Posts Tagged ‘georgian houses’

London — By Andrea Kirkby on August 13, 2009 at 10:09 am
Filed under: Americans in London, Attractions, Benjamin-Franklin, georgian houses

Benjamin Franklin House

While I was on holiday in the Loire valley, I remember seeing a collection of terracotta medallions in the chateau at Chaumont. Louis Seize, Louis Quinze, the Marechal of this and the Comte or Duc of that… and a characteristic, familiar, pudgy little American face, with spectacles and a beaver hat… Benjamin Franklin himself. Odd, I thought, and filed the information away for future use.

Well, on my morning off from the Beer Festival, I found myself wandering towards the tube station at Embankment when I noticed a little sign pointing to Benjamin Franklin House. I could hardly ignore this – the finger of Fate was obviously pointing me there! – and since I had ten minutes or so spare, I decided to go and take a look. Rob Taylor, who runs education activities there, kindly took me round.

It’s a narrow, tall Georgian terraced house in a narrow Georgian street, running between the Strand and the River Thames. Look down the street from the Strand and you can just see the green shade of the trees on the Embankment. These were lodging-houses at the time – the family who ran the house had their rooms on the ground floor, and Franklin along with other lodgers had apartments upstairs.

We know an awful lot about the family in charge; Franklin writes about them, treating them as his ’second family’, and his letters tell us exactly what he did and where he did it. We know which of the rooms was his study, we even know at which of the three great windows in his living room he took his notorious ‘air baths’, standing naked with the window open for the good of his health.

(It’s the window nearest the fireplace – for obvious reasons given that London weather isn’t often good enough to sunbathe. His air-bathing may have been weird, but given that the house had no bathroom – chamber pots were tipped out every morning and a quick strip wash was all most people managed in the name of hygiene – Franklin was probably one of the best-smelling men in London. If not one of the best-looking.)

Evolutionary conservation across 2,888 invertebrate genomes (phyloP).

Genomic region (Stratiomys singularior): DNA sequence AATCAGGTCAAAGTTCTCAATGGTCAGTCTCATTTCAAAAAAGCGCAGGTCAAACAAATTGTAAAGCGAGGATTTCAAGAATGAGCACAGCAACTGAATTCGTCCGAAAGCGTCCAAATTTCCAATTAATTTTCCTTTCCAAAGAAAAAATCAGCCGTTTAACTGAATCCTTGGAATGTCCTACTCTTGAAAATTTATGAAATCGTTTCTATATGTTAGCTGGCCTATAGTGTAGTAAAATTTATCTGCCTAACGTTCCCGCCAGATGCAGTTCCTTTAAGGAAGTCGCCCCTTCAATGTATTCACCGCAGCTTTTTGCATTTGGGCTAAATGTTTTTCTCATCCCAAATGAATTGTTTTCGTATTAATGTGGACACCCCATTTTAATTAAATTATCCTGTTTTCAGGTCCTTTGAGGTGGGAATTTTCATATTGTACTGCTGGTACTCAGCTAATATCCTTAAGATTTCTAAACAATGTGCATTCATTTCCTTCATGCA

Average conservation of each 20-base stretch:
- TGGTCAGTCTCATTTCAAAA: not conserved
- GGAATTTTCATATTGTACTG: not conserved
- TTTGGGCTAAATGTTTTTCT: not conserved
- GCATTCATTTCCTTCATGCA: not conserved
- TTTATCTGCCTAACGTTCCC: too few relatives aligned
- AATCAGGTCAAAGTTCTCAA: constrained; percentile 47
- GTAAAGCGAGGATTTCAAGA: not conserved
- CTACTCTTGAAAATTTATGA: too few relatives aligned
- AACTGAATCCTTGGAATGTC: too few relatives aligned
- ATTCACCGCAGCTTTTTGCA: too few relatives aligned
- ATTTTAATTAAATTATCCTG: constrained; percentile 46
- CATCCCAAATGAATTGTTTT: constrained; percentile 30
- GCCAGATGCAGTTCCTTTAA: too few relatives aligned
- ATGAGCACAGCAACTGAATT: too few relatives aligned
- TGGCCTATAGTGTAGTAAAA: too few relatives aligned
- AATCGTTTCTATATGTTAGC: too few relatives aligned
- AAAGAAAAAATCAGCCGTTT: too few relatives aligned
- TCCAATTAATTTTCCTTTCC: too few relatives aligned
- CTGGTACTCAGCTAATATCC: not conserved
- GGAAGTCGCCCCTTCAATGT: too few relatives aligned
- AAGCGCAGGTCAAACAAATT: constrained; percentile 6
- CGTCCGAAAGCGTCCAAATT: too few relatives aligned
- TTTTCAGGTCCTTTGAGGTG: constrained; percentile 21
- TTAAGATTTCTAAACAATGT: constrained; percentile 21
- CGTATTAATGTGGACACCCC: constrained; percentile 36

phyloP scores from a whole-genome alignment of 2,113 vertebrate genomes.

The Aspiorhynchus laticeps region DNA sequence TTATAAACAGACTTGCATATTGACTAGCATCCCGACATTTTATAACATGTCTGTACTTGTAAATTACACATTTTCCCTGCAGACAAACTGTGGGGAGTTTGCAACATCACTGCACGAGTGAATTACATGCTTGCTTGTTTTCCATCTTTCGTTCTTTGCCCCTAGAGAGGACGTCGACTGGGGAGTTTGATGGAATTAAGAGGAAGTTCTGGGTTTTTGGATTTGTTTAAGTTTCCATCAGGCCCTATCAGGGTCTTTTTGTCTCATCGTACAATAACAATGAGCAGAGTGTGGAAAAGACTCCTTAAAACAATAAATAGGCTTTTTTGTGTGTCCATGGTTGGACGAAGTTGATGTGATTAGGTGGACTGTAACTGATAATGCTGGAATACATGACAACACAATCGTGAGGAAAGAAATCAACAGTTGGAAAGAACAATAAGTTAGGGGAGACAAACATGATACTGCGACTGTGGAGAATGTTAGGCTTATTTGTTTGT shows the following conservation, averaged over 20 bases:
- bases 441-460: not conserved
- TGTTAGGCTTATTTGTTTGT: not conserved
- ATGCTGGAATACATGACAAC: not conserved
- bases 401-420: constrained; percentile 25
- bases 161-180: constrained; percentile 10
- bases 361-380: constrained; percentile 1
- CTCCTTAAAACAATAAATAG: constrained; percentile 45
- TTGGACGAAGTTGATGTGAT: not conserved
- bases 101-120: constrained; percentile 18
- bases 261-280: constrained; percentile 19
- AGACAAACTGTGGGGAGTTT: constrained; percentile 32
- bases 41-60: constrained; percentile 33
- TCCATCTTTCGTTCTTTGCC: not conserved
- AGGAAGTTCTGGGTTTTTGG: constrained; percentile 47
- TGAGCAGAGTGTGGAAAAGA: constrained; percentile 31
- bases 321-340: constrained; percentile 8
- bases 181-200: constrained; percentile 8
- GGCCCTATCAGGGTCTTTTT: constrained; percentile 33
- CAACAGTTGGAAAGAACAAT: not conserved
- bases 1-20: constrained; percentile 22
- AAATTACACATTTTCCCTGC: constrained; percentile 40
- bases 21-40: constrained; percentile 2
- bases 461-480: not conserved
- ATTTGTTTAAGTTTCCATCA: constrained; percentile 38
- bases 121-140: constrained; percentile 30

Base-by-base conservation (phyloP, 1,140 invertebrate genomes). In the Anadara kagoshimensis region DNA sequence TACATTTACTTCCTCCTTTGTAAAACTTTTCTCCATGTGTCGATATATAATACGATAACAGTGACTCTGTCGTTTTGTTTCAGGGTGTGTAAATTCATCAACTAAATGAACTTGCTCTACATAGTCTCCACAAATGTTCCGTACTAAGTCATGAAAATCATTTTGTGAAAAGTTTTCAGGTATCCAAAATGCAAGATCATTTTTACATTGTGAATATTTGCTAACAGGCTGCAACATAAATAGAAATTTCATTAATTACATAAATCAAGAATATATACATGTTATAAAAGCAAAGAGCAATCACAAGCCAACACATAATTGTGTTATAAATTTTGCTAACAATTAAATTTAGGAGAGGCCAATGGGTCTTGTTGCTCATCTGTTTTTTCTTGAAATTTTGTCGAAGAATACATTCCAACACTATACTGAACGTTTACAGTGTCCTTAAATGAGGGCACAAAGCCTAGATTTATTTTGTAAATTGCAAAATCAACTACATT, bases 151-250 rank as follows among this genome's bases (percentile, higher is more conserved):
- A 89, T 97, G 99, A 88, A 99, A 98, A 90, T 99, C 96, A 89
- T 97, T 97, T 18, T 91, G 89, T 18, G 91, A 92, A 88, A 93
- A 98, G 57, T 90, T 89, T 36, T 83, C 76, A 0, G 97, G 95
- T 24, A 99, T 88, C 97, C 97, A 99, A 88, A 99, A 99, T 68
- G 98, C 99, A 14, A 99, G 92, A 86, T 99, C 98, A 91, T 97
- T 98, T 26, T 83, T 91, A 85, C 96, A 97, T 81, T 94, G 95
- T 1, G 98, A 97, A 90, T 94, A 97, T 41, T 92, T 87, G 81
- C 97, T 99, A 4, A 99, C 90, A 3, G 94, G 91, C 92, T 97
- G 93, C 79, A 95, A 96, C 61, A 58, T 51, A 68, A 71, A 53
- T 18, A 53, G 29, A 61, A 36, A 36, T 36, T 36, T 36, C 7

The house is bare, though. It’s atmospheric – the staircase with its original carved banisters, painted in ‘Franklin green’; the tall rooms, with their high windows; but there’s not much here. Unlike many other houses of famous men, it’s not stuffed with mementoes or information panels. It feels slightly ghostly.

(In a way, that’s rather fitting as a tribute to Franklin’s sixteen years in London. He came as a diplomat, to try to avoid war between England and the Colonies – and he failed, utterly.)

It’s when you see the ‘Historical Experience’ show that the house comes to life. The script has been taken from Franklin’s own letters and other writings, and as you move around the house you’re introduced to other eminent characters of his day – scientist Dr Joseph Priestley, the former Prime Minister William Pitt, and George III’s physician Dr Pringle – as well as the other people living in the house. It’s the words and the actions of Franklin, not physicial mementoes, that are important – “It’s about honouring the man, and honouring the house,” I was told.

I was fascinated by the stories of Franklin and his many ‘hats’ – diplomat, scientist, man of letters. Even more fascinating was the glass harmonica, kept upstairs, which was demonstrated for me – its strange, rather spooky sound rang through the entire house.

This is a really different place from most museums and houses you can visit in London. If you’re into history and want to get a real feeling for the late eighteenth century – a time of revolution in both France and America, a time of scientific endeavour and social ferment – Benjamin Franklin House is worth the detour.

Where: 36 Craven Street, London WC2N 5NF

Photo by Mark Skrobola on flickr

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